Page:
When I was about 12 or 13, my father introduced me to the best cake I’ve ever eaten–a basic bundt cake, as I remember, soaked in a wonderfully sticky orange syrup.
I tried to find the crinkled, yellowed NY Times clipping in my father’s things after he passed, but I never succeeded.
This NYT Cooking recipe by Moira Hodgson is very, very close to what I remember. It’s probably better to my adult palate because Dad always used orange juice concentrate; I’m sure it was hard to get good oranges in the winter in Maryland. I’ve added a bit of Northern California foodie culture by decorating not only with the called-for icing sugar but also pomegranate seeds and cardamom-scented whipped cream…and a couple of tablespoons of Bruto Americano in the syrup.
Photo when it comes out on the table tonight!
Merry Christmas, everyone–
Source: Orange Cake Recipe
…the uninstall has to be formatted like: profiles -R -p com.apple.mdm.server.corp.company.com.123af456-78e9-112-123a-123a456789.alacarte …and like @nessts said, you’ll need to get that whole identifier string from the “` profiles -P “` command. If you have a password required to uninstall the profile, that’ll still be necessary from the command line, like it would through the gui. Hope that helps!
Source: Remove Individual OS X Configuration Profile via Command Line – Jamf Nation
To script profile deployment, administrators can add and remove configuration profiles using the new /usr/bin/profiles command. To see all profiles, aggregated, use the profiles command with just the -P option:/usr/bin/profiles -P
– As with managed preferences (and piggy backing on managed preferences for that matter), configuration profiles can be assigned to users or computers. To see just user profiles, use the -L option:
Source: Use The Profiles Command In Sierra – krypted.com
Thank you, thank you, thank you, Erica!
Now, click the Arguments tab. Click + under “Arguments Passed On Launch” and type $(SRCROOT)/ followed by the name of the Python file you created in Step 4.
Source: Running Python in Xcode: Step by Step — Erica Sadun
Background: I’ll start by saying we have a rather large AD with over a million users. #humblebrag I had a ticket escalated to me that was quite odd. A user had logged into their Mac, but a nu…
Source: Reversing the AD Plugin UID algorithm | Tips and Tricks from a Mac Admin
By default, if a recipe override does not have any trust info stored (or you attempt to run a shared recipe without an override), it will run after printing a brief warning. autopkg run MakeCatalogs.munki Processing MakeCatalogs.munki… WARNING: MakeCatalogs.munki is missing trust info and FAIL_RECIPES_WITHOUT_TRUST_INFO is not set. Proceeding… You can make AutoPkg refuse to run shared recipes that do not have any trust info by setting FAIL_RECIPES_WITHOUT_TRUST_INFO. You can do that in AutoPkg’s prefer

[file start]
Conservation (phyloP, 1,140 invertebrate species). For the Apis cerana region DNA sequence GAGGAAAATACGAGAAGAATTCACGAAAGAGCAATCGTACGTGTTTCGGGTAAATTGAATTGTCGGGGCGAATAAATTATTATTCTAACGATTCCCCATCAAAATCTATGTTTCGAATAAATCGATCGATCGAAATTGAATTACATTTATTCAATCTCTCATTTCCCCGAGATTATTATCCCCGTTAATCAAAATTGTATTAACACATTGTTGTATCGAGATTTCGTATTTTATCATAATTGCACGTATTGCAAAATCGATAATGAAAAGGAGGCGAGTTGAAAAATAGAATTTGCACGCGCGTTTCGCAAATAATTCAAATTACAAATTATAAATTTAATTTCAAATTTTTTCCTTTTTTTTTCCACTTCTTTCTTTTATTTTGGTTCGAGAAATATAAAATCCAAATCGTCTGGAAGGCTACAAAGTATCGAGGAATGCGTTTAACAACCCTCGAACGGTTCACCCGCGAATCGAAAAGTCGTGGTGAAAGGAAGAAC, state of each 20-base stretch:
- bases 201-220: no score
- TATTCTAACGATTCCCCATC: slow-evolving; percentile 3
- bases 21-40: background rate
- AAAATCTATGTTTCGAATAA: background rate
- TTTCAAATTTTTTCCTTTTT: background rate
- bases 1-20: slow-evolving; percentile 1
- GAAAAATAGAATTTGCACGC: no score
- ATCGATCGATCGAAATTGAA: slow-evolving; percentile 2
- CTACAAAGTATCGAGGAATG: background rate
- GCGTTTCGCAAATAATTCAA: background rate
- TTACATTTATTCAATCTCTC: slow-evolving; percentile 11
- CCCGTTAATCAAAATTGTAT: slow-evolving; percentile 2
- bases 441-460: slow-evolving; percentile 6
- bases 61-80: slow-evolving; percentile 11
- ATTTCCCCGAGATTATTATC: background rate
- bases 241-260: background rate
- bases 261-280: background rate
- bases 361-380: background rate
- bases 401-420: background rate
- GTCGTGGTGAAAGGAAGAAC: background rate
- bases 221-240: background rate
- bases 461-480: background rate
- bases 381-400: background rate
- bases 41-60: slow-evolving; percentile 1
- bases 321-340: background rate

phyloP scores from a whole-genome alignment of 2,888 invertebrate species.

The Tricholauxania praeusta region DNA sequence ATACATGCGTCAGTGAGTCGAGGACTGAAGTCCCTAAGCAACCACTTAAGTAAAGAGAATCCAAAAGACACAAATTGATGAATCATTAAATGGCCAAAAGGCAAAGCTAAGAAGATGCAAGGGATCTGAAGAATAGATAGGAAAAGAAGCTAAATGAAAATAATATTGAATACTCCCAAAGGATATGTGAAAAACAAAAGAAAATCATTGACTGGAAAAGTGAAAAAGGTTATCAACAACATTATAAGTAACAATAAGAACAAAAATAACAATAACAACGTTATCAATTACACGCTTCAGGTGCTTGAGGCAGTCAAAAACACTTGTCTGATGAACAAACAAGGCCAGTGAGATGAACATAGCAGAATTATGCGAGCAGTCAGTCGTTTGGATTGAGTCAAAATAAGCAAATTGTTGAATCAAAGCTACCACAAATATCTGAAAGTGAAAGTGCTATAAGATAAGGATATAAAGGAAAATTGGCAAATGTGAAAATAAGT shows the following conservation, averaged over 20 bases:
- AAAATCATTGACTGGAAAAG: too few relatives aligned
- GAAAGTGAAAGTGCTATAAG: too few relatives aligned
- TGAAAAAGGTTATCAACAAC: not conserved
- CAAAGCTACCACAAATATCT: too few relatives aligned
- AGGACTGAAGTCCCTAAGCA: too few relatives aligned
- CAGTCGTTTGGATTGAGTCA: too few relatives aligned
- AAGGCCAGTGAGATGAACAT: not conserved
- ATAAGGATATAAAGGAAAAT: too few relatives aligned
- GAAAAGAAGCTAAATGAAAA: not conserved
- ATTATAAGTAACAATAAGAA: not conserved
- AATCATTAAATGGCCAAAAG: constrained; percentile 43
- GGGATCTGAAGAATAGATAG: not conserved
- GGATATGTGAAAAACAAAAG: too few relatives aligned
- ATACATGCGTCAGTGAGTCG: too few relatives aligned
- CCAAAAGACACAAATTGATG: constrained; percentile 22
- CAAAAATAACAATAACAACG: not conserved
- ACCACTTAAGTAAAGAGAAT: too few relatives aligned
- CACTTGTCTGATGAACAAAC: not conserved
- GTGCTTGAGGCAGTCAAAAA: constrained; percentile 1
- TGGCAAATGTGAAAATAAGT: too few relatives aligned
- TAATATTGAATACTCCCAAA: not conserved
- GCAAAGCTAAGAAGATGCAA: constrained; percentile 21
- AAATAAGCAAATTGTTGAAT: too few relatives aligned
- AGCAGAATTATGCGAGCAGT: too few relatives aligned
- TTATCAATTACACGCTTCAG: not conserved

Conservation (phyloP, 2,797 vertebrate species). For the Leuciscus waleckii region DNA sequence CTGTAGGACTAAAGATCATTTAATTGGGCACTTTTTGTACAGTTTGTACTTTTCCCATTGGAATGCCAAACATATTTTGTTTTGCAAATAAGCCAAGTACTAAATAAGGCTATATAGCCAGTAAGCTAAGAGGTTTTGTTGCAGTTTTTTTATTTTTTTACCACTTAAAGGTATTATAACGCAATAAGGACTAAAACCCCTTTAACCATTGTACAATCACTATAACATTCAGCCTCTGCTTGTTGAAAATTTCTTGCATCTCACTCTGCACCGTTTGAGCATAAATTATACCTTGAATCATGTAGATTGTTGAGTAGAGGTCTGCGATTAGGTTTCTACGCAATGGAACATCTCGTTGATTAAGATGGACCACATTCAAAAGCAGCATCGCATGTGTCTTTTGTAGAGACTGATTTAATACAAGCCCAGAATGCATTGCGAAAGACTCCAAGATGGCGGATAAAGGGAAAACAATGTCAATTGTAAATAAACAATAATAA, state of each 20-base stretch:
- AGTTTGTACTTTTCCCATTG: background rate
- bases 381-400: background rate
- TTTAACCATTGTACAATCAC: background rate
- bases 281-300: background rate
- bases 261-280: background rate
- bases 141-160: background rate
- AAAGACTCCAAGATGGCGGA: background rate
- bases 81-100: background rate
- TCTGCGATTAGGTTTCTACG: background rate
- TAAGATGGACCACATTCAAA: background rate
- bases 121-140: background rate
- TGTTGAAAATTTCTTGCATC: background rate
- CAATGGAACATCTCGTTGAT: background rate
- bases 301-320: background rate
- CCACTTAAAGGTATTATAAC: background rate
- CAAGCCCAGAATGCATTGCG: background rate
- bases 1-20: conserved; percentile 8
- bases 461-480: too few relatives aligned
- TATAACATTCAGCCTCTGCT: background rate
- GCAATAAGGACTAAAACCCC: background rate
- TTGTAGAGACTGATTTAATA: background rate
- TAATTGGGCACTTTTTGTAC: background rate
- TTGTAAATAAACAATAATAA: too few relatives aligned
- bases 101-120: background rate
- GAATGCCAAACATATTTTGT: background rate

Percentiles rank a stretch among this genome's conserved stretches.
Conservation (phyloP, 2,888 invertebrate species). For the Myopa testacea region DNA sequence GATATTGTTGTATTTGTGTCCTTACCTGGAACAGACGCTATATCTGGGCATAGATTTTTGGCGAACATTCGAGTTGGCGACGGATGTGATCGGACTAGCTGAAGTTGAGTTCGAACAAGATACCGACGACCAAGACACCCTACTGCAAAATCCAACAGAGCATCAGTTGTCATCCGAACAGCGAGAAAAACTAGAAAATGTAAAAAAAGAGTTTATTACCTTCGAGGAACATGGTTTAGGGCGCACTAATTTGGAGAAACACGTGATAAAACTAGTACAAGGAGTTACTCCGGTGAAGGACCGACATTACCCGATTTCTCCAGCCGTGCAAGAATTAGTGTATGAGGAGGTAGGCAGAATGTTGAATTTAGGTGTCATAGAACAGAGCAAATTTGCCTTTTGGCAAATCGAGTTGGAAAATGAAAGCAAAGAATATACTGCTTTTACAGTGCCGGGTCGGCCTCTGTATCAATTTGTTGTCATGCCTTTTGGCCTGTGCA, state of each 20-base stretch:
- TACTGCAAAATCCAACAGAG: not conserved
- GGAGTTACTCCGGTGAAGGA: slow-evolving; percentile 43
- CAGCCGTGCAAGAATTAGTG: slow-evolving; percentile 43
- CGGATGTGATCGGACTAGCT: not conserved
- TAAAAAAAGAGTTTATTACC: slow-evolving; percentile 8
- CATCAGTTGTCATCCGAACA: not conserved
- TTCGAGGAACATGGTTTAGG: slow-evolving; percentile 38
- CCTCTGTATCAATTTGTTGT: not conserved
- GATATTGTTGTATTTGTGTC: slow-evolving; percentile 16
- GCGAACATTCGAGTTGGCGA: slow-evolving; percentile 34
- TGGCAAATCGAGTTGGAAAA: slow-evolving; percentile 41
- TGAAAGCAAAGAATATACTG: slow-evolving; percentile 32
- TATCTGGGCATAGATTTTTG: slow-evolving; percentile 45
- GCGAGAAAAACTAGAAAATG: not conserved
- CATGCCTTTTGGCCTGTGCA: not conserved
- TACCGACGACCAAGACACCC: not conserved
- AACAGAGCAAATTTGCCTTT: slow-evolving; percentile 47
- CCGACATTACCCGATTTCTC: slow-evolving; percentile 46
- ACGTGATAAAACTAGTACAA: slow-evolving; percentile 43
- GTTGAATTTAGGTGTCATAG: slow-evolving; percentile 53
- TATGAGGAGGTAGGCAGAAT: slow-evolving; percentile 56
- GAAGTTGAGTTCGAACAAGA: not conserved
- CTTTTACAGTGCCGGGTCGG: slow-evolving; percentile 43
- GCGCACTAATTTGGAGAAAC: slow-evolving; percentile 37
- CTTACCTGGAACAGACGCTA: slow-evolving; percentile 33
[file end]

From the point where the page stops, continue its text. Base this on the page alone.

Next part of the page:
Source: AutoPkg and recipe parent trust info · autopkg/autopkg Wiki
So useful –
python-macadmin-tools – List of open-source Python-based Mac sysadmin tools
Source: GitHub – timsutton/python-macadmin-tools: List of open-source Python-based Mac sysadmin tools
Thank you, thank you, thank you, Alan! If you’re looking for a quick set of tips on how to get up to speed using Python for macOS administration, this is super helpful for playing with plists:
If you follow the examples in the documentation, though, you may run into some errors.For example, if you paste in the code on how to generate a .plist (even if you import datetime, plistlib, and time), you’ll get an error ofNameError: name ‘fileName’ is not definedand then if you actually define fileName with the past to a file, you’ll getNameError: name ‘dump’ is not definedNow I get that probably dump needs to be imported from some other module, but seriously in documentation you need to have code that people can copy and paste and see the results of and tweak, instead of having code that’s basically useless.
Source: How to read from and write to .plist files using Python – St. Ignatius College Prep Tech Blog
/usr/bin/defaults write /Library/Preferences/com.apple.loginwindow.plist StartupDelay -int 30